No matter how old you are, sometimes it’s nice to have someone read to you. Kids and kids at heart have plenty of ways to listen to live storytelling online this World Book Day. Sicilian-born, U.K.-based drag queen Alyssa Van Delle hosts Drag Queen Story Time ($13/person) through the newly launched Airbnb Online Experiences. She’ll bring classic and LGBTQ-inclusive children’s books to life for your group, and the hour is replete with witty banter, sing-alongs, and games. Or tune in stateside for a free livestream of Drag Queen Story Hour, which takes place regularly and encourages creativity and self-expression. The New York Public Library is uploading its online story times, too.
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We may be stuck at home, but this isn’t Great Gatsby’s Prohibition. Why not pair your favorite book with some booze? Tim Federle’s Tequila Mockingbird is perfect for word nerds who want to mix up a drink and do some punning in the process. With cocktail names like “Are You There, God? It’s Me, Margarita” and “A Rum of One’s Own,” you’re sure to find a beverage to your liking.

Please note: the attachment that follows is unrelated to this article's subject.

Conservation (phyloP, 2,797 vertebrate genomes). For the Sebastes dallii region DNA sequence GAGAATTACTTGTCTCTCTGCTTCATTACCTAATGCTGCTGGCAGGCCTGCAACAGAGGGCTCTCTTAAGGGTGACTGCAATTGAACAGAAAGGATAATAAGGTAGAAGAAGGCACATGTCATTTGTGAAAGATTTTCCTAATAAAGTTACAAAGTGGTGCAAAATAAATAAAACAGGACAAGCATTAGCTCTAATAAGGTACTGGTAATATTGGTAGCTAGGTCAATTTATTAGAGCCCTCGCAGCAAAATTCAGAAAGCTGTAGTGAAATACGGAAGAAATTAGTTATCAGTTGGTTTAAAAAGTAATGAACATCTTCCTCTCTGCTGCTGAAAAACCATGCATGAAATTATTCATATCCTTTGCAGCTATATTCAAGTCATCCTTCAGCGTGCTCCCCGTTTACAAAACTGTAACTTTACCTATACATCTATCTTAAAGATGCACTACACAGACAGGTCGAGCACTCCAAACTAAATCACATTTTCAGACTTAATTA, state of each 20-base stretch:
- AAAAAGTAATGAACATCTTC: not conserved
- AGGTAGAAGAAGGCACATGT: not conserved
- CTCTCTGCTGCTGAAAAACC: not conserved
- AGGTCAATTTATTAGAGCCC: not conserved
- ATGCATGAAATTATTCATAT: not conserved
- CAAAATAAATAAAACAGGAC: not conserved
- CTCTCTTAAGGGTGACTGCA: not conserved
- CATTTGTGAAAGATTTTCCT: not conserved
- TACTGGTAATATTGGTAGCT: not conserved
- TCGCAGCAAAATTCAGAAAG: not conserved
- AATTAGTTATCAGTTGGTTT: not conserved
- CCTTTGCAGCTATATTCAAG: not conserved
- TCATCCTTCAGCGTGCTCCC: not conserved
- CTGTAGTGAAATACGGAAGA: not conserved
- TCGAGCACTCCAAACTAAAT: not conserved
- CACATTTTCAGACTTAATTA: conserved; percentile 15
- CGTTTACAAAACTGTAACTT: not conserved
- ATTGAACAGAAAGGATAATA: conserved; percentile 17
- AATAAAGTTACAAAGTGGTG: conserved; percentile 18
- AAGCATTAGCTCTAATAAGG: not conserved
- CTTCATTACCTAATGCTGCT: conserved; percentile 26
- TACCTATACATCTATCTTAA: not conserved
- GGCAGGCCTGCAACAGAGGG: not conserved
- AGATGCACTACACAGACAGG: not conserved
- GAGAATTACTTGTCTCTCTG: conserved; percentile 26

To make happy hour more interactive, sign up for this Tequila Mockingbird Airbnb Online Experience ($25/person). Host Sam guides tipplers through the history of gin, vodka, and rum and teaches participants to make a cocktail for each, inspired by titles like Treasure Island and writers like Jane Austen.